In February, it was cornerback Deantre Prince hitting the transfer database.  Four months later, former Ole Miss football teammate Charles Wiley has done the same.  The Jackson Clarion Ledger was the first to report the move.

Wiley will be leaving the SEC as a graduate transfer.  That will allow the linebacker/edge rusher to play immediately in 2020.  The upcoming season will serve as his final year of eligibility.

Now, for what’s seemingly becoming a daily disclaimer when it comes to transfers.

As we’ve stated myriad times in the past, a player can remove his name from the portal and remain at the same school. At this point, though, other programs are permitted to contact a player without receiving permission from his current football program.

NCAA bylaws also permit schools to pull a portal entrant’s scholarship at the end of the semester in which he entered it.

Wiley was a four-star member of the Ole Miss football Class of 2016.  The Stockbridge, Ga., native was the No. 23 player regardless of position in the Peach State.  He was also the No. 17 weakside defensive end in the country.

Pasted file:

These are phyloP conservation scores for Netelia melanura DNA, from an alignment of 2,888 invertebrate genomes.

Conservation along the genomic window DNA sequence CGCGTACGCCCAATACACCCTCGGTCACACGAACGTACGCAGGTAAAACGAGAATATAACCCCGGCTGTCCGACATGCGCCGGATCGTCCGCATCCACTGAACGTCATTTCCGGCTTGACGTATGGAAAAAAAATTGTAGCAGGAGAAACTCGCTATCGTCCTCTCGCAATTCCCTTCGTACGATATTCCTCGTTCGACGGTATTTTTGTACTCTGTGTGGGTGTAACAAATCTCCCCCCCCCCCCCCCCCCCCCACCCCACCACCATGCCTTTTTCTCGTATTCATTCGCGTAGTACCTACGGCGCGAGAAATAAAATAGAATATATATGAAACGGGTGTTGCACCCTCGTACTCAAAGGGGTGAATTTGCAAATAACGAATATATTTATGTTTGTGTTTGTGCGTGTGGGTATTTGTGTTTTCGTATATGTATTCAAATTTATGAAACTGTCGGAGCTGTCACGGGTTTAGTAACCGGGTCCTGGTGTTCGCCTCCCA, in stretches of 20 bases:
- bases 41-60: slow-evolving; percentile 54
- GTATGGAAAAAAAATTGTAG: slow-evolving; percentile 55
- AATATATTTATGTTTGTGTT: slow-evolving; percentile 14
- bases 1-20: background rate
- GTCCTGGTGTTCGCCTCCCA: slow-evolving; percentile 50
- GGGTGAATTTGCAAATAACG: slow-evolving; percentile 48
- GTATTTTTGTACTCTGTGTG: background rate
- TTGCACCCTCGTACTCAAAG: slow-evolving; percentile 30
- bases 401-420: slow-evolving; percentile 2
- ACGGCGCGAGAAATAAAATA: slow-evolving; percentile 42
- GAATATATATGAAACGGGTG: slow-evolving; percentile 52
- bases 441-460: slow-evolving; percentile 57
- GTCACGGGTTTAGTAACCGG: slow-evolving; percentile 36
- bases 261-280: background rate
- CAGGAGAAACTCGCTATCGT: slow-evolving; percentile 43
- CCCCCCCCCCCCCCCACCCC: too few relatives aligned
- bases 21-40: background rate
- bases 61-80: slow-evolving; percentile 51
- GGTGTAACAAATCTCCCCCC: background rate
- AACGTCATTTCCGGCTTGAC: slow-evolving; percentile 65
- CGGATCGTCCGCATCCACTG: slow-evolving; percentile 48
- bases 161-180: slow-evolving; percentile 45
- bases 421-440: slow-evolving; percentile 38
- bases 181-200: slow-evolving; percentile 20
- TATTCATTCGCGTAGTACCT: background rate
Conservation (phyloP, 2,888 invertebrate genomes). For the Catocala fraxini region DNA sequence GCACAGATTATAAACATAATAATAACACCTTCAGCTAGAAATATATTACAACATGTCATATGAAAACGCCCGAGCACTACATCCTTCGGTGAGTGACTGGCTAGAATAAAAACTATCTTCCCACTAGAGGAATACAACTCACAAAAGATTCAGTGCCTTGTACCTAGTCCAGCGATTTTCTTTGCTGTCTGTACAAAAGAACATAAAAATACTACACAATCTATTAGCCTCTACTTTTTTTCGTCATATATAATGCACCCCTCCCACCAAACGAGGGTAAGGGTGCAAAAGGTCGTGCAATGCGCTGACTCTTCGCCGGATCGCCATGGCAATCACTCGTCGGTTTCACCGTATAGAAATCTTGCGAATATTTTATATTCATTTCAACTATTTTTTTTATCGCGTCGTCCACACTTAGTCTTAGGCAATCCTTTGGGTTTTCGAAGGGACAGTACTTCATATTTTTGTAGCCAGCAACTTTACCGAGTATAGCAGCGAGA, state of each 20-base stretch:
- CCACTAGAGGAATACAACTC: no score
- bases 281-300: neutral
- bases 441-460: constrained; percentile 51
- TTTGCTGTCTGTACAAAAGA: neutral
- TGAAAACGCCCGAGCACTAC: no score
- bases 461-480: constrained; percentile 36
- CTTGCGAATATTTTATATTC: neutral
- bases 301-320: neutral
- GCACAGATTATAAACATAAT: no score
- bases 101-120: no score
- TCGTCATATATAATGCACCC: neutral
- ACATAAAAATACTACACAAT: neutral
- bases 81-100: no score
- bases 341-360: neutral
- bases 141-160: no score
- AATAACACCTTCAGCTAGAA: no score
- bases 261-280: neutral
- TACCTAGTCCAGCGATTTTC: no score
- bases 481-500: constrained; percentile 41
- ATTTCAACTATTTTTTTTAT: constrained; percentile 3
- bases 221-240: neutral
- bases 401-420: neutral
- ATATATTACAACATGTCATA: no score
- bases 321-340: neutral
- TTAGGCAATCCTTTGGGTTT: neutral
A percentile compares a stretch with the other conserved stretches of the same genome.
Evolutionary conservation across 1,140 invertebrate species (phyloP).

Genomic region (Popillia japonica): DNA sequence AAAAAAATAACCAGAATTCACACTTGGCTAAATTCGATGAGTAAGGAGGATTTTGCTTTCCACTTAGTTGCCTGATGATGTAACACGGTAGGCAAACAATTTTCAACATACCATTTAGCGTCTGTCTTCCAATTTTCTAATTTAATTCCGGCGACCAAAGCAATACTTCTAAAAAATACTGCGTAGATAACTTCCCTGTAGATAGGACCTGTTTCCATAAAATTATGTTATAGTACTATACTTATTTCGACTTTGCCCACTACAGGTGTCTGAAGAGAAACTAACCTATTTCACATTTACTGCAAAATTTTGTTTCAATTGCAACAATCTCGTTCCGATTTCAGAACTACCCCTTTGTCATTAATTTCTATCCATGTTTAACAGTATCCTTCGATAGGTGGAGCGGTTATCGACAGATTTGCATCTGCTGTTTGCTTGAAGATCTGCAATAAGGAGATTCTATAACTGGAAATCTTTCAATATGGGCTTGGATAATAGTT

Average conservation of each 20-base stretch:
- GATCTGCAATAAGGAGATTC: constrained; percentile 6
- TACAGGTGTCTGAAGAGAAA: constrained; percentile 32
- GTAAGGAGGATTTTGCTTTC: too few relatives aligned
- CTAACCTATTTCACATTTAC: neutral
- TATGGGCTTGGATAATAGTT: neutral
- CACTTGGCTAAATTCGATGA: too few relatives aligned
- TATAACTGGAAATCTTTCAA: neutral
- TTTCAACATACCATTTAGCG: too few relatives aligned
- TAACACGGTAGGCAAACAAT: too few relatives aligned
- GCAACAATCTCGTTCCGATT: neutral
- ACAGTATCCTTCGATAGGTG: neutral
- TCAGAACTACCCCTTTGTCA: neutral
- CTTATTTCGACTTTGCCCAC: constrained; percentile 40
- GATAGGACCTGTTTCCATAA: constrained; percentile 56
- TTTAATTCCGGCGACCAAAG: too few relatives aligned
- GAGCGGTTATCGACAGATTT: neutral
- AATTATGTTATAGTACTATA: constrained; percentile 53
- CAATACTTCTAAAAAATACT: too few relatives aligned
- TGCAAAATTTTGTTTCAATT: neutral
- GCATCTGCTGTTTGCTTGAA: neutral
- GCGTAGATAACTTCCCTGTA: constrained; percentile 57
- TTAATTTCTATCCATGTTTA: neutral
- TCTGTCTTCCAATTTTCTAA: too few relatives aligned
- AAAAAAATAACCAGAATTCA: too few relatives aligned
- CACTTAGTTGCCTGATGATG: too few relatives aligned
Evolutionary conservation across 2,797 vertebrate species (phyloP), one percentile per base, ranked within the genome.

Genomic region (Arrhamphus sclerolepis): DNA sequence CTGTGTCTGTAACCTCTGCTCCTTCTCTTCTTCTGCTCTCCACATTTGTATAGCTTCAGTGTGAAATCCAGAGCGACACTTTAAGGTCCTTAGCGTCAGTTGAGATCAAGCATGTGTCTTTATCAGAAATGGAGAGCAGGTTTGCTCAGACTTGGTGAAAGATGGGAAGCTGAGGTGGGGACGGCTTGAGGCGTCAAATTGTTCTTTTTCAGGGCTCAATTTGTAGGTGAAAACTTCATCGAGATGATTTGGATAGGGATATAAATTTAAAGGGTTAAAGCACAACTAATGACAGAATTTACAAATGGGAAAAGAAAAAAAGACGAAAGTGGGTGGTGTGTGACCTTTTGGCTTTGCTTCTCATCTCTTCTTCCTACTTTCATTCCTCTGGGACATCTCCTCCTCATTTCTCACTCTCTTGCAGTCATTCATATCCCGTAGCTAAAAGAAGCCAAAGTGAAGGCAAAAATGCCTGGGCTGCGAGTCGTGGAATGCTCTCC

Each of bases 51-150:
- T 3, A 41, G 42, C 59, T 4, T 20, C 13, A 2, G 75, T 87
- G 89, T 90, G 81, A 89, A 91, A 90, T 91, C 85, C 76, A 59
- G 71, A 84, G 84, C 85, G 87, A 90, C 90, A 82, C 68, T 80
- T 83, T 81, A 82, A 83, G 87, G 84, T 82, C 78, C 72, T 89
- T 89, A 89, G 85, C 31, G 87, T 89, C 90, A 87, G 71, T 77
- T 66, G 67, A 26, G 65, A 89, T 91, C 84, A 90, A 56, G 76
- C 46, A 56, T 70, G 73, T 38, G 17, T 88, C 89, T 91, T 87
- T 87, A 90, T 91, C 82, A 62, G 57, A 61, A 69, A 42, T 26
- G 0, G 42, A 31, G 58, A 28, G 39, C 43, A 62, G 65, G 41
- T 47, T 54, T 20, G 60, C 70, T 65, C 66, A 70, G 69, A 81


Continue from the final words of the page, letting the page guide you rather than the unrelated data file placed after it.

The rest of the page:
Wiley took a redshirt as a true freshman.  The next three seasons, he played in a combined 33 games.  The 6-2, 244-pound defender started three of those contests, with all three coming in 2018.

All told, Wiley has been credited with 57 tackles, 12 tackles for loss and 5½ sacks.  He set career-highs in tackles for loss (six) in 2018 and sacks (three) this past season.

Highest-rated signee in Duke’s 2018 recruiting class transfers to FCS Eastern Kentucky

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A touted member of a Duke football recruiting class a couple of years ago has found a new home.  And at a lower rung on the collegiate ladder.